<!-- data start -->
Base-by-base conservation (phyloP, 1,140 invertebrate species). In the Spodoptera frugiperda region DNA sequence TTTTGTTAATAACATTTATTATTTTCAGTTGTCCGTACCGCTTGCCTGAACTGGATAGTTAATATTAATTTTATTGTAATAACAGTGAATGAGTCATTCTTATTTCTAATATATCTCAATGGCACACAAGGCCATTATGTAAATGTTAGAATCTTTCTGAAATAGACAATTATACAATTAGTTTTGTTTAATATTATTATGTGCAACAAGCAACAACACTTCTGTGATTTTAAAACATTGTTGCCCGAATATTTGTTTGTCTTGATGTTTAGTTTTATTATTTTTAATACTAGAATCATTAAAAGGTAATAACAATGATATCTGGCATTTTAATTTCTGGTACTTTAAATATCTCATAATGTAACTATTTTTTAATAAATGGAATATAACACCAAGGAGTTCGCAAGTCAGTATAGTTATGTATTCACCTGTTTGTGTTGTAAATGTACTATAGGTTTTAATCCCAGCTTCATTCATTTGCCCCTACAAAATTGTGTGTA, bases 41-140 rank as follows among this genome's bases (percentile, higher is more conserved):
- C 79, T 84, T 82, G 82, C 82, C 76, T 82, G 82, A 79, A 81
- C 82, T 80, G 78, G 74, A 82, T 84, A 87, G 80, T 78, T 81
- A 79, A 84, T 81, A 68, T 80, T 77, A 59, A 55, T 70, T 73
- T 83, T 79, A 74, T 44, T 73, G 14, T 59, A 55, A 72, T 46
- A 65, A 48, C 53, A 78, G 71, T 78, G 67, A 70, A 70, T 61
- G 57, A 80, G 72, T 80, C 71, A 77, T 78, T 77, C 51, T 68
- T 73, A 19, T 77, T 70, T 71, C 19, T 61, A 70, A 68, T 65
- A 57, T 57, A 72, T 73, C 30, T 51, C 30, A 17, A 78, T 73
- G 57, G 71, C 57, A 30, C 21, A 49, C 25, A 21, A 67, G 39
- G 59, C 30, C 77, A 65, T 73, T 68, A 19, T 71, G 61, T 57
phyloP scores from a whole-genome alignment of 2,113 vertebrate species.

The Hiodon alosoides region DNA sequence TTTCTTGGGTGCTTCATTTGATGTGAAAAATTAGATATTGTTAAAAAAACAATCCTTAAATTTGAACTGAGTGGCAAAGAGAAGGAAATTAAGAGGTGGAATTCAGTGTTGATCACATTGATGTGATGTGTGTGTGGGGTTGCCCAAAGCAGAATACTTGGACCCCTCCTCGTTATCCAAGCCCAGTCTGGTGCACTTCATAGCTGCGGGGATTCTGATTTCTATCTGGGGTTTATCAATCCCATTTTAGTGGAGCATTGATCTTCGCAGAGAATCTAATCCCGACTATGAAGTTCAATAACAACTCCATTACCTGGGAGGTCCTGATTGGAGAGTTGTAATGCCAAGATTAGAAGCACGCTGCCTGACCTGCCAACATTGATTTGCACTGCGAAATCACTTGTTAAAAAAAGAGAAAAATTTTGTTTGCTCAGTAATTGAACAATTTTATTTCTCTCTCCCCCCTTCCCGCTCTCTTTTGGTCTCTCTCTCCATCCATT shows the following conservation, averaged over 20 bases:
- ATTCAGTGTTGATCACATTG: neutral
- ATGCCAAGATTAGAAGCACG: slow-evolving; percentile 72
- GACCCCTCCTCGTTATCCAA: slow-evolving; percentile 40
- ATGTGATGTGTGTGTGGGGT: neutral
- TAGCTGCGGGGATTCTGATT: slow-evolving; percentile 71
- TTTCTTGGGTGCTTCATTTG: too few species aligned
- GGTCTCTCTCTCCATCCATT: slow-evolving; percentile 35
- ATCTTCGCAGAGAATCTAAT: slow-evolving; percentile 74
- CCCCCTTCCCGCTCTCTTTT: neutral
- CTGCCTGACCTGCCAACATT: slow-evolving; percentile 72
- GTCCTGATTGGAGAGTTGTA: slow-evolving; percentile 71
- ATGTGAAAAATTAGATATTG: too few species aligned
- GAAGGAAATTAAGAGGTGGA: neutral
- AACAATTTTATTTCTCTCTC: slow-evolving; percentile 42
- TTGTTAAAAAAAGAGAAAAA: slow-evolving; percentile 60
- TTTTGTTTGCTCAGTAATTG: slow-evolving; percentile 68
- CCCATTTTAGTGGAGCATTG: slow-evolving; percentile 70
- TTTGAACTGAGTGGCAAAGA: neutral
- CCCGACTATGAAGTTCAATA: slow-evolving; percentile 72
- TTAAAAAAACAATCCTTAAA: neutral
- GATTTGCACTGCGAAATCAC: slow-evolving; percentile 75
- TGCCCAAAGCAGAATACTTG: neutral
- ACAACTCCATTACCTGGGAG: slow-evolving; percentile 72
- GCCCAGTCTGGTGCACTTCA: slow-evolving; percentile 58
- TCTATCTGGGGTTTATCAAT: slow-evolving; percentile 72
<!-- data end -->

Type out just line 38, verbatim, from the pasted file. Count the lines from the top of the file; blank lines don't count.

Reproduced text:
- TCTATCTGGGGTTTATCAAT: slow-evolving; percentile 72